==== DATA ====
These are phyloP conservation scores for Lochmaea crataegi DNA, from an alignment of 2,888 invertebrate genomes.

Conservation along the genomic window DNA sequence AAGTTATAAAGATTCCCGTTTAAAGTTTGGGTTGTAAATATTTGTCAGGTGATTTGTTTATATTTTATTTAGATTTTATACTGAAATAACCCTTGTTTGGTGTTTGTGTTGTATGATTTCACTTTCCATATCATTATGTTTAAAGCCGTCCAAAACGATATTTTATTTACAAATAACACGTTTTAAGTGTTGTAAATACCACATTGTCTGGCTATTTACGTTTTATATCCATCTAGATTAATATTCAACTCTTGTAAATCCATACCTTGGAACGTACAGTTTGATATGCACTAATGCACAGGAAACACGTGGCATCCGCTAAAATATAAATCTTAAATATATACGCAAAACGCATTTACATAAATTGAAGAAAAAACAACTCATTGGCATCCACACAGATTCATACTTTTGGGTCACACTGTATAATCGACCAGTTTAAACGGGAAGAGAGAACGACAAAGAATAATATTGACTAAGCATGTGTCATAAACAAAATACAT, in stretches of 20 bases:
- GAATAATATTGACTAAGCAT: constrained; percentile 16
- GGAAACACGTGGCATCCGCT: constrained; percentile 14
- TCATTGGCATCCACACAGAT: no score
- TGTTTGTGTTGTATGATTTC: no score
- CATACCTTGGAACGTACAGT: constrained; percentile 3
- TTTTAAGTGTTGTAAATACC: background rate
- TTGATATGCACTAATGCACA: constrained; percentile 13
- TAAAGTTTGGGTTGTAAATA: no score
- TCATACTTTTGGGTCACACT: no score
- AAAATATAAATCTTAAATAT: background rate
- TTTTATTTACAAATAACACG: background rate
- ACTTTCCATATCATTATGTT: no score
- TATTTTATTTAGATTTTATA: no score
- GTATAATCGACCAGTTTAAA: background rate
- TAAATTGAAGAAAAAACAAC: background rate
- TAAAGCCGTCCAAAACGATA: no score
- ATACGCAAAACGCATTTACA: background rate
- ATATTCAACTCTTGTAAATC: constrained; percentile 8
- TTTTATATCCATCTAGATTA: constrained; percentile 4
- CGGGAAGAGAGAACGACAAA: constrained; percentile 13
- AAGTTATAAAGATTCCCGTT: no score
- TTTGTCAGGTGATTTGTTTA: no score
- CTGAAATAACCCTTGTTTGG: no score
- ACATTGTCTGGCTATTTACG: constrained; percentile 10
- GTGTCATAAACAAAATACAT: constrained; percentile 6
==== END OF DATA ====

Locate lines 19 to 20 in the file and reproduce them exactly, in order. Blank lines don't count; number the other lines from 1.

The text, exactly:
- ATACGCAAAACGCATTTACA: background rate
- ATATTCAACTCTTGTAAATC: constrained; percentile 8